Saving Oceans One Shot at a TimeAnnie Crawley pictured with one of her primary tools in her fight to protect our ocean environments — a camera.
An avid underwater photographer and videographer, Annie Crawley wanted to combine her passion for marine life and camera skills to become a spokesperson for our oceans. Ten years later, Annie has become one of America’s leading ocean-environmental speakers and educators for the people who will be shaping our future: children. After founding "Dive Into Your Imagination," a full-service media production company, Annie began transporting students on an imaginary dive journey around the world to help them learn about respect and responsibility while engaging their imagination.
You have a lot on your plate—motivational speaking, writing books, putting out DVDs—what does a typical day in the life of Annie look like?
There’s a lot of work that goes into creating images to shape young minds. Here’s a typical day during production: working with a captain and crew to get the best out of the short amount of time in the water; evaluating weather conditions, water conditions and whispering to the animals for their cooperation; prepping cameras; charging batteries; double-checking dive equipment; envisioning shots; shooting; downloading; editing; re-charging my own spiritual batteries; re-evaluating everything; and then checking cameras again.
Tell us about the inspiration behind "Dive Into Your Imagination."
The filmmaking and photography is only one side of my business. The other part includes motivational speaking, writing books, creating programs, and also teacher lesson plans. Four years in a row, the Save Our Seas Foundation awarded me with small grants, which has enabled me to create programs to fulfill a vision. "Dive Into Your Imagination” was created to change the way a new generation views the ocean and themselves. I believe our environment is a reflection of who we are as a society. Character development is just as important in our society as having a healthy ocean. We need to be healthy from the inside out, as do our oceans.
You’re joining up with Kids Sea Camp this summer — what are you most looking forward to with that?
Last year, Marc Bauman from Sam’s Tours, Continental Airlines and Kids Sea Camp aligned with “Dive Into Your Imagination,” and I was able to attend Kids Sea Camp Palau. During the summer of 2011, I am ecstatic to be on the Utila and Palau adventures with Kids Sea Camp and Margo. The way I introduce kids in the classrooms and at home to the ocean, marine life, and environmental issues — Margo has developed for families to experience the real thing.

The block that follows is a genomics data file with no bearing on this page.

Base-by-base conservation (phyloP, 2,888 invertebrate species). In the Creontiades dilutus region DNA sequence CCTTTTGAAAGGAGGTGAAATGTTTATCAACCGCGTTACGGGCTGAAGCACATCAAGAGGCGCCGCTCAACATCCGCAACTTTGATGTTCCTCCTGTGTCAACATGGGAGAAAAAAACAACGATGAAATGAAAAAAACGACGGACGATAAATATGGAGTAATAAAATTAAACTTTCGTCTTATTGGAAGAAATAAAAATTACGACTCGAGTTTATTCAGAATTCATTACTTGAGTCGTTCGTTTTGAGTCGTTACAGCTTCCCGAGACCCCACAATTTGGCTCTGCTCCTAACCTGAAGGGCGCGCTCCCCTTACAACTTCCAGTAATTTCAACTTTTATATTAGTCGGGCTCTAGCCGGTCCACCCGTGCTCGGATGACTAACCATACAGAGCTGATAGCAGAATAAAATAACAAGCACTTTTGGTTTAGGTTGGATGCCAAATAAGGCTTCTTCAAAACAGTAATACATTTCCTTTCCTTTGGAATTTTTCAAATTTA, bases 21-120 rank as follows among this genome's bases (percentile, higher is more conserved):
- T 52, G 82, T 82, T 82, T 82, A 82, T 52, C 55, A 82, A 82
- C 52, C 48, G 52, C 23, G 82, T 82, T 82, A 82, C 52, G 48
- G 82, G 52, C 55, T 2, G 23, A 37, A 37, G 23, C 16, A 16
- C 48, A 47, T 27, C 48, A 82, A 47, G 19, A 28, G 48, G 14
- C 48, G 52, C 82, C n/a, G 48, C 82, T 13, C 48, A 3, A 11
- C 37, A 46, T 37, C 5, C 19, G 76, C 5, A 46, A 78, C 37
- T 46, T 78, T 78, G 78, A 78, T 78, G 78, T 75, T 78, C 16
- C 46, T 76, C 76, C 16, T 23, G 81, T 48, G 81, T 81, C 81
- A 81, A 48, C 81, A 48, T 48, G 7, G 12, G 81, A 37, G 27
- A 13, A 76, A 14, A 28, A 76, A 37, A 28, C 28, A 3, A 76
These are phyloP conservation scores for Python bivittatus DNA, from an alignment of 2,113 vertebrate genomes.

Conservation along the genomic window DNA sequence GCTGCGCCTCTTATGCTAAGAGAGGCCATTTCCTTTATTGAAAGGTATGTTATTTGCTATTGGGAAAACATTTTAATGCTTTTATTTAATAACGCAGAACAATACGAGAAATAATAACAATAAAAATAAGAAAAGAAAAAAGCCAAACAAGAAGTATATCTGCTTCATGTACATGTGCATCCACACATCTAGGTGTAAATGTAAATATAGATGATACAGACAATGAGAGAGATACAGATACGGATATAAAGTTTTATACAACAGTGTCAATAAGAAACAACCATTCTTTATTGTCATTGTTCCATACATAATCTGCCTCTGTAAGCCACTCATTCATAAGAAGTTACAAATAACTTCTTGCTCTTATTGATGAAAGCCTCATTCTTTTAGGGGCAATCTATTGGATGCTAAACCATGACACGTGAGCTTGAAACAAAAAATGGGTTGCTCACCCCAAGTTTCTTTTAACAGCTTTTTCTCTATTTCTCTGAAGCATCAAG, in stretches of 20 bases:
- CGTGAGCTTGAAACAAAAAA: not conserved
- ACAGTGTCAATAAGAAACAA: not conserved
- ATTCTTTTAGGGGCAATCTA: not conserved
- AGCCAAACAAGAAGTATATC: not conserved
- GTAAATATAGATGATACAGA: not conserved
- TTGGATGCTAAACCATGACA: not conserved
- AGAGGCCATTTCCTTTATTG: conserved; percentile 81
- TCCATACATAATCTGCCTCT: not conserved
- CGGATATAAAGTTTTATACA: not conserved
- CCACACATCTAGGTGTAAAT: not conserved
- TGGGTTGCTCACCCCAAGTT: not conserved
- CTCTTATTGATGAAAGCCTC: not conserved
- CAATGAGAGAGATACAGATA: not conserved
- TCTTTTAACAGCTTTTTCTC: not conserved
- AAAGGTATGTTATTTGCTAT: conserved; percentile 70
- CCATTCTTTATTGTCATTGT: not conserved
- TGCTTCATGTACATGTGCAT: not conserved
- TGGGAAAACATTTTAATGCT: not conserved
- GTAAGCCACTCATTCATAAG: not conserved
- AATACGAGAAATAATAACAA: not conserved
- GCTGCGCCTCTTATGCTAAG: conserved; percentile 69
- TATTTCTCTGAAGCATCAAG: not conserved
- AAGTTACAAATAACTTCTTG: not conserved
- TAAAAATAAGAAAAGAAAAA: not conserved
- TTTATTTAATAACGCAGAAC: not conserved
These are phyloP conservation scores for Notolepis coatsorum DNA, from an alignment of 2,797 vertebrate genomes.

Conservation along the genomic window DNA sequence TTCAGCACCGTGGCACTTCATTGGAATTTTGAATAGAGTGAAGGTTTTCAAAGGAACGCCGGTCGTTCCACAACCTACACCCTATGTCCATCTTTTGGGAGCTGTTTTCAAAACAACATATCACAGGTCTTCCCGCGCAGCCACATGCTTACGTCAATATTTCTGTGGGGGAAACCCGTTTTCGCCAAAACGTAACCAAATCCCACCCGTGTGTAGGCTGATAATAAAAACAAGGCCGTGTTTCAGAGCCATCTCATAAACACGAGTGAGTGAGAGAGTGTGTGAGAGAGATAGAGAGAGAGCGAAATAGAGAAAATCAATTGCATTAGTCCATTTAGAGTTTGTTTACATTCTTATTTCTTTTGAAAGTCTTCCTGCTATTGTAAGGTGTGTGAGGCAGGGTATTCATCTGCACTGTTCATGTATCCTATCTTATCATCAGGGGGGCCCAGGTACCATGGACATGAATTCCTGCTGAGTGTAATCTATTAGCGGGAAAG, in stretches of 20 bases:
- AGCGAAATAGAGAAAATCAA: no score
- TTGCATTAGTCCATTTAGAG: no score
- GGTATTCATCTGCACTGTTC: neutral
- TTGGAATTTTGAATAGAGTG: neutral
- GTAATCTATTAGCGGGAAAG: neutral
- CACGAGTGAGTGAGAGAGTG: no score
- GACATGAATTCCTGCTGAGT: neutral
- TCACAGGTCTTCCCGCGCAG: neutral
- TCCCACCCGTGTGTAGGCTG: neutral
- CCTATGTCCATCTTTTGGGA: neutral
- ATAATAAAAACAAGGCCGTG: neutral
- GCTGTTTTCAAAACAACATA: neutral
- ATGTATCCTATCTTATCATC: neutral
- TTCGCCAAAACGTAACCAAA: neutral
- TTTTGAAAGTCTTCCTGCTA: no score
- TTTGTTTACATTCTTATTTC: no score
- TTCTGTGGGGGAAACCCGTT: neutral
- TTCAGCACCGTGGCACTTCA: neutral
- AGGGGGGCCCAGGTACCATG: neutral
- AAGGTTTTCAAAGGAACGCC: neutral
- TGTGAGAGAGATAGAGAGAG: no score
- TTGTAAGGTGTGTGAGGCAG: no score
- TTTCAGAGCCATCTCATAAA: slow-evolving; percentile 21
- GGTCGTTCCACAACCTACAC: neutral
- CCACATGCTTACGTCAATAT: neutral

At the 2010 Kids Sea Camp in Palau, you met with the country's president about protecting endangered fish...
In Palau last year I interviewed the president with Dermot Keane, founder of Palau Shark Sanctuary. There was a bill on the president’s desk that needed to be vetoed because it would have ended up opening up fishing in Palau for endangered species of Maori Wrasse and Bumphead Parrotfish. We were able to use production skills, an international letter-writing campaign and an appeal to the president to veto the bill. It was conservation in action. That is the best part of the job, when you can truly make a difference. Public awareness drives corporate and policy change. The president of Palau stands for future generations and realizes his country is dependent upon the health of the ocean. Letting your voices be heard through letter writing campaigns really can help create change.
Was there one turning point that led you down this path of eco-education?
The ocean taught me to see life in a new perspective. Knowing the ocean is more than 90 percent unexplored, I wanted to inspire others, to show them that what they did not understand was not something to fear — it was something to embrace. I wanted kids of the world to grow up knowing the real ocean animals and to encourage all to imagine a life full of endless possibilities.
Who coined the phrase “Ocean Annie”?
I never wanted my best friend, Kim Rizzo, to introduce me to kids as “Ms. Annie,” because it makes me feel old. So one day she called me “Ocean Annie,” and it stuck. Kids everywhere were calling me that! It’s a name I’m proud to wear — it gives me a feeling of stewardship, keeper of all things ocean, protector of the seas.
If you could instill one thing in the future generations of sea lovers...
I truly believe when you reach a child, you change history. The time is now. Every day we have an opportunity to make a difference. It is my hope that we can work together and help others experience scuba diving and the magic of our natural world.
For more information on Annie's media company Dive Into Your Imagination, click here.